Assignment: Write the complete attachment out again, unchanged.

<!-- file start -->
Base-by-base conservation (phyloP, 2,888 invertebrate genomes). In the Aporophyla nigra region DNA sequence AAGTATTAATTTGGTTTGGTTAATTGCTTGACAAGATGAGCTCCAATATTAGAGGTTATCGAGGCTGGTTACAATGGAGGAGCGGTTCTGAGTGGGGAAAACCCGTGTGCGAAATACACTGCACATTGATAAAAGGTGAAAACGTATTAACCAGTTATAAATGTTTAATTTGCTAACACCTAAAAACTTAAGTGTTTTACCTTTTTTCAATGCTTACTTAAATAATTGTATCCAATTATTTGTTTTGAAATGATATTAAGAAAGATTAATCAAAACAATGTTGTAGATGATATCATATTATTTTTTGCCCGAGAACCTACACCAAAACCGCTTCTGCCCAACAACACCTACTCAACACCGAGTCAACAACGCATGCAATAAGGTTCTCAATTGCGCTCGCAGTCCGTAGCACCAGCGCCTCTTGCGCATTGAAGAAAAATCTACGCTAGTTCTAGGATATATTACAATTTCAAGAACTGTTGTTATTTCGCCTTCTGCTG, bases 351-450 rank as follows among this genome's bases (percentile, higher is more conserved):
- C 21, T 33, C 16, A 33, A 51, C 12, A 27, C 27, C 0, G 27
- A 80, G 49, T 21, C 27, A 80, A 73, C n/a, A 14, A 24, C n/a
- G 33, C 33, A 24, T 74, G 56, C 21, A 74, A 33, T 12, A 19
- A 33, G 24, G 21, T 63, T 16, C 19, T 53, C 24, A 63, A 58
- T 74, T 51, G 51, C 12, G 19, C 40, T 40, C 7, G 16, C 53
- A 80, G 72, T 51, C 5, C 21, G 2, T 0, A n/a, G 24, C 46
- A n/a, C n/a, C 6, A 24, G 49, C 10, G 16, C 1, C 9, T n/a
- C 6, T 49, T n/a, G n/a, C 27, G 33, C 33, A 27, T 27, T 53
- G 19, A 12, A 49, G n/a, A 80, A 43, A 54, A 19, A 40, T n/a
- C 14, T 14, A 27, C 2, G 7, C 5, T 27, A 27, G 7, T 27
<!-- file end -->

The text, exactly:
Base-by-base conservation (phyloP, 2,888 invertebrate genomes). In the Aporophyla nigra region DNA sequence AAGTATTAATTTGGTTTGGTTAATTGCTTGACAAGATGAGCTCCAATATTAGAGGTTATCGAGGCTGGTTACAATGGAGGAGCGGTTCTGAGTGGGGAAAACCCGTGTGCGAAATACACTGCACATTGATAAAAGGTGAAAACGTATTAACCAGTTATAAATGTTTAATTTGCTAACACCTAAAAACTTAAGTGTTTTACCTTTTTTCAATGCTTACTTAAATAATTGTATCCAATTATTTGTTTTGAAATGATATTAAGAAAGATTAATCAAAACAATGTTGTAGATGATATCATATTATTTTTTGCCCGAGAACCTACACCAAAACCGCTTCTGCCCAACAACACCTACTCAACACCGAGTCAACAACGCATGCAATAAGGTTCTCAATTGCGCTCGCAGTCCGTAGCACCAGCGCCTCTTGCGCATTGAAGAAAAATCTACGCTAGTTCTAGGATATATTACAATTTCAAGAACTGTTGTTATTTCGCCTTCTGCTG, bases 351-450 rank as follows among this genome's bases (percentile, higher is more conserved):
- C 21, T 33, C 16, A 33, A 51, C 12, A 27, C 27, C 0, G 27
- A 80, G 49, T 21, C 27, A 80, A 73, C n/a, A 14, A 24, C n/a
- G 33, C 33, A 24, T 74, G 56, C 21, A 74, A 33, T 12, A 19
- A 33, G 24, G 21, T 63, T 16, C 19, T 53, C 24, A 63, A 58
- T 74, T 51, G 51, C 12, G 19, C 40, T 40, C 7, G 16, C 53
- A 80, G 72, T 51, C 5, C 21, G 2, T 0, A n/a, G 24, C 46
- A n/a, C n/a, C 6, A 24, G 49, C 10, G 16, C 1, C 9, T n/a
- C 6, T 49, T n/a, G n/a, C 27, G 33, C 33, A 27, T 27, T 53
- G 19, A 12, A 49, G n/a, A 80, A 43, A 54, A 19, A 40, T n/a
- C 14, T 14, A 27, C 2, G 7, C 5, T 27, A 27, G 7, T 27